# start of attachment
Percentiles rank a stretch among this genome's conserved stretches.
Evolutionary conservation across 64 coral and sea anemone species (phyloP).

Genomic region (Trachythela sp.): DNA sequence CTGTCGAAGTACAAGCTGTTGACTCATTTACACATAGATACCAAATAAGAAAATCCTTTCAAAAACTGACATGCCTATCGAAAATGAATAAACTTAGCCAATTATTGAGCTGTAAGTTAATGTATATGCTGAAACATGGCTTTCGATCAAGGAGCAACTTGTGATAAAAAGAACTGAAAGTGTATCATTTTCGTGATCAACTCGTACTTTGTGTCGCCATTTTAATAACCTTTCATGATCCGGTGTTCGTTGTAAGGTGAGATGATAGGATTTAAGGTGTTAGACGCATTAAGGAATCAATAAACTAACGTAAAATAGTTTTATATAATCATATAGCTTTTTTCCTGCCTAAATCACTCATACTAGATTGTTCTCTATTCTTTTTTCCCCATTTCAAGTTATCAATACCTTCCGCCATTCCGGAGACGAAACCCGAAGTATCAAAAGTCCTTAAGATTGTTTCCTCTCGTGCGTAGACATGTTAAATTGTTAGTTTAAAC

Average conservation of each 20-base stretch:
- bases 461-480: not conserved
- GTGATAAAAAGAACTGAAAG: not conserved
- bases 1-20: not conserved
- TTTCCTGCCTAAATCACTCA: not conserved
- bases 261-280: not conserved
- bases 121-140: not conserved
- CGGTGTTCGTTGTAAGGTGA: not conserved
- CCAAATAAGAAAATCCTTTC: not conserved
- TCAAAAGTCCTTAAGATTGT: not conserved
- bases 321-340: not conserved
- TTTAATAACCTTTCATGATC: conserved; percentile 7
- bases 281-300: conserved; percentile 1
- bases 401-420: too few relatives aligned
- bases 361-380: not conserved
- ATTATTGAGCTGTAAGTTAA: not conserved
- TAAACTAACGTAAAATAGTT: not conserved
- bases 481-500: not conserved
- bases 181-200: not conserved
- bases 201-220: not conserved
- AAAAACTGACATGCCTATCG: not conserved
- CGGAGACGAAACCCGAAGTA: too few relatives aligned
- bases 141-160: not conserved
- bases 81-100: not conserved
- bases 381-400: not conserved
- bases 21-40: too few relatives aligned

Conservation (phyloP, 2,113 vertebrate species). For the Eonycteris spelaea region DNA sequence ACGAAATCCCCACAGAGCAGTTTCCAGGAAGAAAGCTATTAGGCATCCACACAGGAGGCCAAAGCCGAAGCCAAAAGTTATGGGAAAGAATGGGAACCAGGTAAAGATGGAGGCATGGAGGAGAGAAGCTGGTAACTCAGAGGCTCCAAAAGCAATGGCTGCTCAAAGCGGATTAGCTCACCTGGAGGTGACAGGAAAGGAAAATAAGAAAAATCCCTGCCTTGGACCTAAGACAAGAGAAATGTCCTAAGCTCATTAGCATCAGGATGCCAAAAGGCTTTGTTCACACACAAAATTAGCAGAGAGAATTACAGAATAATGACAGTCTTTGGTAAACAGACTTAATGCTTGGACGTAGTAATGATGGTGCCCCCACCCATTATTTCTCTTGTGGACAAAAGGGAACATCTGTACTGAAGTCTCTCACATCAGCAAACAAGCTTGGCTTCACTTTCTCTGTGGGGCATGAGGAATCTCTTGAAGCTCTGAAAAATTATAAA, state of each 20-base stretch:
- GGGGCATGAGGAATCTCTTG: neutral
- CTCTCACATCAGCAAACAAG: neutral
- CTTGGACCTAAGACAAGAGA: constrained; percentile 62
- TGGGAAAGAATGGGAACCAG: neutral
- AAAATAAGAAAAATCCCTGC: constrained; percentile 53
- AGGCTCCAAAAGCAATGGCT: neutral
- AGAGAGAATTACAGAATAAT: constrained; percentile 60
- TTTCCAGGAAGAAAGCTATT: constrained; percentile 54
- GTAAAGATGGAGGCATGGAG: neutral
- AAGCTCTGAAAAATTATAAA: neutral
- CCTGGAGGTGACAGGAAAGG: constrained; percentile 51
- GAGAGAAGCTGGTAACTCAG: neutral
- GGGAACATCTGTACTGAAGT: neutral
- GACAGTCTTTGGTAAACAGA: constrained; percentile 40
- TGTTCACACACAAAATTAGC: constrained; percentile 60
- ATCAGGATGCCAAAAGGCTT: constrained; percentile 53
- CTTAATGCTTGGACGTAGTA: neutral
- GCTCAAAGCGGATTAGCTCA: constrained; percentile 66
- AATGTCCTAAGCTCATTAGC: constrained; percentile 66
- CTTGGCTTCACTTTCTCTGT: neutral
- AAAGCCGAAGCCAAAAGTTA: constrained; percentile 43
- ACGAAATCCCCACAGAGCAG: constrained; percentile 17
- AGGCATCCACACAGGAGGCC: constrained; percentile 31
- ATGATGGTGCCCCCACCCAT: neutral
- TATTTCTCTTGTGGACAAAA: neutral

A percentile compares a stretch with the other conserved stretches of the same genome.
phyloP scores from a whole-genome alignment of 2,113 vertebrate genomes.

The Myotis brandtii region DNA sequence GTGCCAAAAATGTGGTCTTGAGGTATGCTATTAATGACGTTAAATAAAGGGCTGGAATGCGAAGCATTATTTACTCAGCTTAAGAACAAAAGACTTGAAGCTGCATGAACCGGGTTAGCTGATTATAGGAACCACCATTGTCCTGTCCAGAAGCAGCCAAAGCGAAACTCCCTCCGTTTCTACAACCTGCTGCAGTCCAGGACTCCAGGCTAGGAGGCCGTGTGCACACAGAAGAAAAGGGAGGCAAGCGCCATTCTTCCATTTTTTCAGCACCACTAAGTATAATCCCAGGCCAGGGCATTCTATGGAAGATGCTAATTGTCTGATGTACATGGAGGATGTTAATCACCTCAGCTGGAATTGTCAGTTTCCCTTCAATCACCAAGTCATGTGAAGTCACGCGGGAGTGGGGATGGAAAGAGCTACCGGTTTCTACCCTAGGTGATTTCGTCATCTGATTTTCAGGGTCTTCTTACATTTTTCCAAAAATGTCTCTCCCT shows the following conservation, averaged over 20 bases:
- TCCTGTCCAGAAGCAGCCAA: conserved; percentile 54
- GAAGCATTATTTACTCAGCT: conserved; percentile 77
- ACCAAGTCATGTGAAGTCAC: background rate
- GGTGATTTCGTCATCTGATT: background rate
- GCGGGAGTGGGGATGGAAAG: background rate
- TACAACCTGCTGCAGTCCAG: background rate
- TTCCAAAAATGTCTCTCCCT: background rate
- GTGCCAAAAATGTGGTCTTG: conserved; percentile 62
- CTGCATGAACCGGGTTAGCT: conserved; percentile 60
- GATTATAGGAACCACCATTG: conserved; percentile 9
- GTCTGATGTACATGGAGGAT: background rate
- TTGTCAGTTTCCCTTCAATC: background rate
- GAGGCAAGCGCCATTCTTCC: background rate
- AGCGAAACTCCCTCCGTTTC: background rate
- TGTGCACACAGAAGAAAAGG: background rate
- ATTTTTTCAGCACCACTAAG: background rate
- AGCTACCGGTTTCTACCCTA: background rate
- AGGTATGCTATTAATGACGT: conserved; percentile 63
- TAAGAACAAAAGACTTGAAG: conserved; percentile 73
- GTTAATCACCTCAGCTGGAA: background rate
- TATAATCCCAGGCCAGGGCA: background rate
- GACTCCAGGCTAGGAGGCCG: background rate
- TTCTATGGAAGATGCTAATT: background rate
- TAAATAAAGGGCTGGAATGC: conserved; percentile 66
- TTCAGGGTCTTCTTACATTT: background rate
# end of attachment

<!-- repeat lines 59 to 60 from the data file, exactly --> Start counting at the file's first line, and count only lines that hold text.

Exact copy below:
- TCCTGTCCAGAAGCAGCCAA: conserved; percentile 54
- GAAGCATTATTTACTCAGCT: conserved; percentile 77